What do you bring to a job interview?

When I was trying to get a job at a radio station in Delaware I arrived at my interview with a folder full of college newspaper clippings and a story I specifically did for the interview about a mushroom festival. Then when I went on the job interview from hell in Johnstown, Pennsylvania I shot a news piece about the local economy.

When I broke up with news and got myself a regular job, I brought this cannoli tart to a second interview.

The big Cannoli tart is eating a slice. Full recipe on BigTasteTinySpace.com

I like to think I’m a qualified person but who can turn down a crispy almond tart shell that is filled with ricotta, mascarpone, and shards of chocolate. Yeah, no one. I made this tart in mini-form for the interview but if you make one big tart you can double the filling and get a better crust to cheese ratio.

Also, if you make this tart then you can overcome what I think are the pitfalls of a traditional cannoli. A good cannoli is filled to order and can’t travel very far without losing the crispy shell. And you’d turn down a shell that wasn’t filled to the brim with ricotta but I often find the filling to be overwhelmed with richness and sugar. 

A sandy almond tart shell is the base for my cannoli pie. Full recipe on BigTasteTinySpace.com

This tart solves both of those problems. The shell stays crisp days after baking, if it lasts that long, and the filling is smooth and makes for a satisfying dessert but won’t make your teeth ache.

To pump up a basic tart shell, chopped almonds add crunch and a nutty flavor. You could use pie dough but a tart shell comes together so much quicker. The sandy crumbs are pressed in a pan with a removable bottom and then sits in the fridge waiting for the filling. Flaky pie dough would require a more delicate hand and par-baking.

Mascaprone and Ricotta are swirled together for a Cannoli Tart. Full recipe on BigTasteTinySpace.com

With the shell taken care of you can turn your attention to the creamy cannoli filling. I cut ricotta with mascarpone. Sometimes ricotta is a little grainy for my taste and the texture of mascarpone is smooth perfection. I’m greedy and boosted the amount of cheese in the filling so my shell was filled to the brim.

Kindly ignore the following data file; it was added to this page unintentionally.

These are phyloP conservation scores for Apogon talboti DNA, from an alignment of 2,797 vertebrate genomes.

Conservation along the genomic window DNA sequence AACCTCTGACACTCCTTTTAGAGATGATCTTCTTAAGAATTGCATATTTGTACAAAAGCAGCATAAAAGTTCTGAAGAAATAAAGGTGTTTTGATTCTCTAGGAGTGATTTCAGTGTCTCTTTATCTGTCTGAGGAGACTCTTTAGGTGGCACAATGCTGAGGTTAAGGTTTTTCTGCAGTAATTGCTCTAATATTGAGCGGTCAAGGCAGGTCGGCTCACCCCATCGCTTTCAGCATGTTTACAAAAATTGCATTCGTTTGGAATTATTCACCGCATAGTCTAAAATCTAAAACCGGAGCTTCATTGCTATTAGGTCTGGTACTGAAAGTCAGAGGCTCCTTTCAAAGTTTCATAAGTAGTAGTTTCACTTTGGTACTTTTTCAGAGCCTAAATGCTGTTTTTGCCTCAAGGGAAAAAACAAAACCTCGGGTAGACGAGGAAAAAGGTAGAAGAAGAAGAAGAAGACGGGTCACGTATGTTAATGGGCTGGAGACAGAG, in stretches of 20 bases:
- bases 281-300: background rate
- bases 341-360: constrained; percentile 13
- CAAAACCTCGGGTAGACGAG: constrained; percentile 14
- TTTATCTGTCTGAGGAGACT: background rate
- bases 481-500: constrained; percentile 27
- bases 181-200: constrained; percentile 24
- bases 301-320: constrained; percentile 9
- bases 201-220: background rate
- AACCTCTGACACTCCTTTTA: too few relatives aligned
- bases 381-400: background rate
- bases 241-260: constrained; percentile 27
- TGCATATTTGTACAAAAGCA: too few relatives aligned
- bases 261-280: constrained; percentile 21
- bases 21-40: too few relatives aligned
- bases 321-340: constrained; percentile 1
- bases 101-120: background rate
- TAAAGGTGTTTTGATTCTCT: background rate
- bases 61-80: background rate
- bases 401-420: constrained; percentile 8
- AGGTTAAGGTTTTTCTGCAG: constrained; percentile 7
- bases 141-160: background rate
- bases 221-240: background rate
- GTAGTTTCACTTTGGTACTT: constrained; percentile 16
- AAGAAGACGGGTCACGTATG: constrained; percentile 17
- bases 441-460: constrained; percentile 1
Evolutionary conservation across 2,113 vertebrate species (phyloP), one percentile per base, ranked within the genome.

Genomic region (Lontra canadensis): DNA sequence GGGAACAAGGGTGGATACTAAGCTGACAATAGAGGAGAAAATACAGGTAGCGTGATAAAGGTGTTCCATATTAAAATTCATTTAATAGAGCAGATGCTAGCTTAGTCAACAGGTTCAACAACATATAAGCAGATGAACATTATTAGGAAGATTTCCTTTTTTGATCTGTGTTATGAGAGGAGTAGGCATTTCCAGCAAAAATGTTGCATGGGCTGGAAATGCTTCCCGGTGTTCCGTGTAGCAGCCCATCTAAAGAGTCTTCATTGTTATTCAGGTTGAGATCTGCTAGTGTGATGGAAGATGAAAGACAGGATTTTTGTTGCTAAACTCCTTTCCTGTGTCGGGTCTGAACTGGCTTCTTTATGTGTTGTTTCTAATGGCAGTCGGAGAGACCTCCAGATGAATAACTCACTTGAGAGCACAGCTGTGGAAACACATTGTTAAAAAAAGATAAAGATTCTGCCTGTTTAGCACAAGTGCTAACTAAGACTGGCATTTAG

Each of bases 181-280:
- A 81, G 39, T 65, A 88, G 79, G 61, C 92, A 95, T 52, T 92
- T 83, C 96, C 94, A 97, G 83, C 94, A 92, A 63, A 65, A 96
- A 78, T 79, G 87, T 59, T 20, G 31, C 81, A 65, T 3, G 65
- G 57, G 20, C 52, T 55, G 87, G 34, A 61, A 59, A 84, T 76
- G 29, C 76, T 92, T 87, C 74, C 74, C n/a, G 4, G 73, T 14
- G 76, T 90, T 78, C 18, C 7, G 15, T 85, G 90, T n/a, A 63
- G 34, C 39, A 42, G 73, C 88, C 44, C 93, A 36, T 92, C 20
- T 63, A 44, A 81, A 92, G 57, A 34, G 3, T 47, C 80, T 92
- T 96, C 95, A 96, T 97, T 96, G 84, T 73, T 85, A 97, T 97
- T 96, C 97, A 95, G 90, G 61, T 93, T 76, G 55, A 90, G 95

Maybe I’m not greedy, a half empty container of ricotta will live in the back of my fridge until things get watery and gross, and go in the trash. I’m simply making the most of what I have. And if I’m thinking ahead then I try to make sure what I have is at room temperature. Thick mascarpone doesn’t mix well straight from the fridge. But when you let the cheese come to room temperature it folds easily into the ricotta-based filling.

Chopped chocolate is folded into ricotta for my cannoli tart. Full recipe on BigTasteTinySpace.com

In addition to the ricotta and mascarpone, an egg, a few teaspoons of sugar and chocolate round out the filling. You can use milk chocolate if you like your cannoli on the sweet side but I prefer semi-sweet. I like the unevenness of chopped chocolate instead of perfectly shaped chips. Every slice of this cannoli tart is different and every bite has a different amount of chocolate.

Pour cannoli filling into an almond tart shell. Full recipe for Cannoli tart on BigTasteTinySpace.com.

Wait to add the egg last to the filling because you’ll want to keep dipping a spoon into the bowl and the raw egg kind of ruins that party. But once you slide the tart in the oven then you are 40 minutes from heaven. Okay, a little more than 40 minutes because you should let the thing cool before cutting it.

Like a cheesecake, the cannoli tart will be a little jiggly in the center when it’s done but a cool down goes a long way to firming things up. If leaving the tart on the counter to cool is too tempting for you then pop it in the fridge to get out of your sight and get cold quick.

A slice of Cannoli Tart is the perfect snack. Full recipe on BigTasteTinySpace.com

Cannoli Tart
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For the crust
  1. ¼ cup almonds, chopped
  2. 2 cups flour
  3. ½ cup sugar
  4. ½ tsp salt
  5. 1 tsp cinnamon
  6. 1 egg
  7. ⅓ cup cold butter, cubed
  8. 1 tablespoon milk
For the filling
  1. 16 oz ricotta
  2. 1 cup mascarpone
  3. 2 teaspoons sugar
  4. 4 ounces chocolate, chopped
  5. 1 egg
For the crust
  1. Preheat oven to 350 degrees.
  2. If using a food processor, pulse almonds a few times to chop the nuts up. Then add the flour, sugar, salt, and cinnamon to the food processor and pulse a few more times. Cut the butter into cubes and add to the mix and pulse again until the flour and butter form coarse crumbs. Add milk and egg and mix until the dough forms a ball in the food processor bowl.
  3. If making the crust by hand, roughly chop the almonds and whisk together with flour, sugar, salt, and cinnamon. Cut the butter into cubes and, using your hands, work the butter into the flour mix until the butter and flour form coarse crumbs. Then stir in the egg and milk.
  4. Press the crust into a large tart shell with a removable bottom. Depending on the size of your pan, I either use a 9 or 11 inch pan, you might have extra dough.
  5. Refrigerate the crust while you make the tart filling.
For the filling
  1. Roughly chop chocolate.
  2. Stir together the ricotta, mascarpone, and sugar. It's easiest to combine the cheeses if they are at room temperature.
  3. Mix in the chocolate and egg.
  4. Pour the filling into the crust and bake for 35-40 minutes. The crust will be golden brown and the filling will puff a little bit. Similar to a cheesecake, you want the tart filling to slightly jiggle when you take it out of the oven.
  5. Let cool completely before serving.
Adapted from The Seaside Baker
Adapted from The Seaside Baker
big taste TINY SPACE http://bigtastetinyspace.com/

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